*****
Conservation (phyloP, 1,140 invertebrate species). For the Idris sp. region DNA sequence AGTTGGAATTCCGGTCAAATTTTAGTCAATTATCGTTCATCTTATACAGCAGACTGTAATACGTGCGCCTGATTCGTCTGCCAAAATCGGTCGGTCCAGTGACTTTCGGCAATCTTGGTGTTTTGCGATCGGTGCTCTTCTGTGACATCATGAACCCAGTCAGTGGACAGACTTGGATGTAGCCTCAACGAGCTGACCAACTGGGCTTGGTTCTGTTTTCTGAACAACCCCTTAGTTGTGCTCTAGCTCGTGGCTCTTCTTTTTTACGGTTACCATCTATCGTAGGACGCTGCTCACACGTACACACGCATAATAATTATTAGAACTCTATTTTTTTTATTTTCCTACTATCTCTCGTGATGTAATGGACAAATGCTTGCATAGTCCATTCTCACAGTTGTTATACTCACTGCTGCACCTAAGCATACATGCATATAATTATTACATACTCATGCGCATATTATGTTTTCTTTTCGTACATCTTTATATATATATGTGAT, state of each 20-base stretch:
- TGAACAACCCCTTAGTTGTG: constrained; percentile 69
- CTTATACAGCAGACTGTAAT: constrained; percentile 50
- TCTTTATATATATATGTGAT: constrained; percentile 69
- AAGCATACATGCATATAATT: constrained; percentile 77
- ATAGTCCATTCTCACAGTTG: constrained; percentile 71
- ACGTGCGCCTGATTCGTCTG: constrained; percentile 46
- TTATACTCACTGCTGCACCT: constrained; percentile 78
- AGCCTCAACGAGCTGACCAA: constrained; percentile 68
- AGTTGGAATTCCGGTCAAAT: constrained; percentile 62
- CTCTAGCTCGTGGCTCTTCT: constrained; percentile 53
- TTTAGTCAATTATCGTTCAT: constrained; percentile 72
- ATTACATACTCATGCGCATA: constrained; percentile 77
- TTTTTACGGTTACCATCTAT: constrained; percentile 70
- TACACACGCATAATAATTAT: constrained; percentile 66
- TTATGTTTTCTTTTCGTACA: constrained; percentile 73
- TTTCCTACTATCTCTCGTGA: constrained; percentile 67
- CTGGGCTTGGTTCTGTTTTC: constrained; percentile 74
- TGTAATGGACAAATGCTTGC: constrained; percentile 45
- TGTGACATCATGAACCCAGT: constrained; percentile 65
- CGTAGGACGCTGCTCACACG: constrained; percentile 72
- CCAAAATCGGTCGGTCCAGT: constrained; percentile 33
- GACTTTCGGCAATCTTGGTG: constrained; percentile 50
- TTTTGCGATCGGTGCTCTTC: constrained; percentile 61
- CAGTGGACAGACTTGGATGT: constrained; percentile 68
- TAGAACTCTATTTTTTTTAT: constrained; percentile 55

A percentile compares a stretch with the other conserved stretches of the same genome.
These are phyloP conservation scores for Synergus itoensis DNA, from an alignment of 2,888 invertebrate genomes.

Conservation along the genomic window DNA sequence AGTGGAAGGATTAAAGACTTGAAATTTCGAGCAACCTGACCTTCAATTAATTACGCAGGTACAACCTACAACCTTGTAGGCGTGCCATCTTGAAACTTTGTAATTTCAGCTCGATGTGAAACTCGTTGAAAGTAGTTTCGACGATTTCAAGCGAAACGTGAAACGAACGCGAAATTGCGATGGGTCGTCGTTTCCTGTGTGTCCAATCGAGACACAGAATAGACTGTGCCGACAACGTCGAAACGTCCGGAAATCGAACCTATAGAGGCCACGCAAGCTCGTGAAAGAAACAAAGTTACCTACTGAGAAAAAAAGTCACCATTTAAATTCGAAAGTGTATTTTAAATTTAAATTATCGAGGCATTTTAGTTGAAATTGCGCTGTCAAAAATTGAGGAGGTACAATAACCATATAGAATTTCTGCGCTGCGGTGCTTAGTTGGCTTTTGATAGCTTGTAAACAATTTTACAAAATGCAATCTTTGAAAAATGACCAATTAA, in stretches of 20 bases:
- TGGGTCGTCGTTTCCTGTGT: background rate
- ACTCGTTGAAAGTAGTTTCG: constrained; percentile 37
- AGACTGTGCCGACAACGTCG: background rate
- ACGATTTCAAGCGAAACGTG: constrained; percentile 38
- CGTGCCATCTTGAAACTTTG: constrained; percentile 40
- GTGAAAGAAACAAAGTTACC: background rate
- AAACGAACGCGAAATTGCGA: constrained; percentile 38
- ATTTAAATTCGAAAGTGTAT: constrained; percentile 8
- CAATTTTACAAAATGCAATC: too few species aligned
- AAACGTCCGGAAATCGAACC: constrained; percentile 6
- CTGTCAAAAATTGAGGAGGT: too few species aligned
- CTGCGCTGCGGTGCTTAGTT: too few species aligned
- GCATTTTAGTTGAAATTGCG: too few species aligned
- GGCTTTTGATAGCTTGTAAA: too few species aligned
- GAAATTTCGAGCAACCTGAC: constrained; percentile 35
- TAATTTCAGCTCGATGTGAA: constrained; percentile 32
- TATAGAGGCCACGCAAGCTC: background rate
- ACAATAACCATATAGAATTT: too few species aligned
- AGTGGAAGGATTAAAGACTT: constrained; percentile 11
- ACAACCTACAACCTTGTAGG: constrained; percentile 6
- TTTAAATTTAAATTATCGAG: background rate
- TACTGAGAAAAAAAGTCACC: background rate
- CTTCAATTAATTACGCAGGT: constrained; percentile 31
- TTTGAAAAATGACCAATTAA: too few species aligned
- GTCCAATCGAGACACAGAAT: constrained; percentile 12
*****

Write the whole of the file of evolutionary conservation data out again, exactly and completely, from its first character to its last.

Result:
Conservation (phyloP, 1,140 invertebrate species). For the Idris sp. region DNA sequence AGTTGGAATTCCGGTCAAATTTTAGTCAATTATCGTTCATCTTATACAGCAGACTGTAATACGTGCGCCTGATTCGTCTGCCAAAATCGGTCGGTCCAGTGACTTTCGGCAATCTTGGTGTTTTGCGATCGGTGCTCTTCTGTGACATCATGAACCCAGTCAGTGGACAGACTTGGATGTAGCCTCAACGAGCTGACCAACTGGGCTTGGTTCTGTTTTCTGAACAACCCCTTAGTTGTGCTCTAGCTCGTGGCTCTTCTTTTTTACGGTTACCATCTATCGTAGGACGCTGCTCACACGTACACACGCATAATAATTATTAGAACTCTATTTTTTTTATTTTCCTACTATCTCTCGTGATGTAATGGACAAATGCTTGCATAGTCCATTCTCACAGTTGTTATACTCACTGCTGCACCTAAGCATACATGCATATAATTATTACATACTCATGCGCATATTATGTTTTCTTTTCGTACATCTTTATATATATATGTGAT, state of each 20-base stretch:
- TGAACAACCCCTTAGTTGTG: constrained; percentile 69
- CTTATACAGCAGACTGTAAT: constrained; percentile 50
- TCTTTATATATATATGTGAT: constrained; percentile 69
- AAGCATACATGCATATAATT: constrained; percentile 77
- ATAGTCCATTCTCACAGTTG: constrained; percentile 71
- ACGTGCGCCTGATTCGTCTG: constrained; percentile 46
- TTATACTCACTGCTGCACCT: constrained; percentile 78
- AGCCTCAACGAGCTGACCAA: constrained; percentile 68
- AGTTGGAATTCCGGTCAAAT: constrained; percentile 62
- CTCTAGCTCGTGGCTCTTCT: constrained; percentile 53
- TTTAGTCAATTATCGTTCAT: constrained; percentile 72
- ATTACATACTCATGCGCATA: constrained; percentile 77
- TTTTTACGGTTACCATCTAT: constrained; percentile 70
- TACACACGCATAATAATTAT: constrained; percentile 66
- TTATGTTTTCTTTTCGTACA: constrained; percentile 73
- TTTCCTACTATCTCTCGTGA: constrained; percentile 67
- CTGGGCTTGGTTCTGTTTTC: constrained; percentile 74
- TGTAATGGACAAATGCTTGC: constrained; percentile 45
- TGTGACATCATGAACCCAGT: constrained; percentile 65
- CGTAGGACGCTGCTCACACG: constrained; percentile 72
- CCAAAATCGGTCGGTCCAGT: constrained; percentile 33
- GACTTTCGGCAATCTTGGTG: constrained; percentile 50
- TTTTGCGATCGGTGCTCTTC: constrained; percentile 61
- CAGTGGACAGACTTGGATGT: constrained; percentile 68
- TAGAACTCTATTTTTTTTAT: constrained; percentile 55

A percentile compares a stretch with the other conserved stretches of the same genome.
These are phyloP conservation scores for Synergus itoensis DNA, from an alignment of 2,888 invertebrate genomes.

Conservation along the genomic window DNA sequence AGTGGAAGGATTAAAGACTTGAAATTTCGAGCAACCTGACCTTCAATTAATTACGCAGGTACAACCTACAACCTTGTAGGCGTGCCATCTTGAAACTTTGTAATTTCAGCTCGATGTGAAACTCGTTGAAAGTAGTTTCGACGATTTCAAGCGAAACGTGAAACGAACGCGAAATTGCGATGGGTCGTCGTTTCCTGTGTGTCCAATCGAGACACAGAATAGACTGTGCCGACAACGTCGAAACGTCCGGAAATCGAACCTATAGAGGCCACGCAAGCTCGTGAAAGAAACAAAGTTACCTACTGAGAAAAAAAGTCACCATTTAAATTCGAAAGTGTATTTTAAATTTAAATTATCGAGGCATTTTAGTTGAAATTGCGCTGTCAAAAATTGAGGAGGTACAATAACCATATAGAATTTCTGCGCTGCGGTGCTTAGTTGGCTTTTGATAGCTTGTAAACAATTTTACAAAATGCAATCTTTGAAAAATGACCAATTAA, in stretches of 20 bases:
- TGGGTCGTCGTTTCCTGTGT: background rate
- ACTCGTTGAAAGTAGTTTCG: constrained; percentile 37
- AGACTGTGCCGACAACGTCG: background rate
- ACGATTTCAAGCGAAACGTG: constrained; percentile 38
- CGTGCCATCTTGAAACTTTG: constrained; percentile 40
- GTGAAAGAAACAAAGTTACC: background rate
- AAACGAACGCGAAATTGCGA: constrained; percentile 38
- ATTTAAATTCGAAAGTGTAT: constrained; percentile 8
- CAATTTTACAAAATGCAATC: too few species aligned
- AAACGTCCGGAAATCGAACC: constrained; percentile 6
- CTGTCAAAAATTGAGGAGGT: too few species aligned
- CTGCGCTGCGGTGCTTAGTT: too few species aligned
- GCATTTTAGTTGAAATTGCG: too few species aligned
- GGCTTTTGATAGCTTGTAAA: too few species aligned
- GAAATTTCGAGCAACCTGAC: constrained; percentile 35
- TAATTTCAGCTCGATGTGAA: constrained; percentile 32
- TATAGAGGCCACGCAAGCTC: background rate
- ACAATAACCATATAGAATTT: too few species aligned
- AGTGGAAGGATTAAAGACTT: constrained; percentile 11
- ACAACCTACAACCTTGTAGG: constrained; percentile 6
- TTTAAATTTAAATTATCGAG: background rate
- TACTGAGAAAAAAAGTCACC: background rate
- CTTCAATTAATTACGCAGGT: constrained; percentile 31
- TTTGAAAAATGACCAATTAA: too few species aligned
- GTCCAATCGAGACACAGAAT: constrained; percentile 12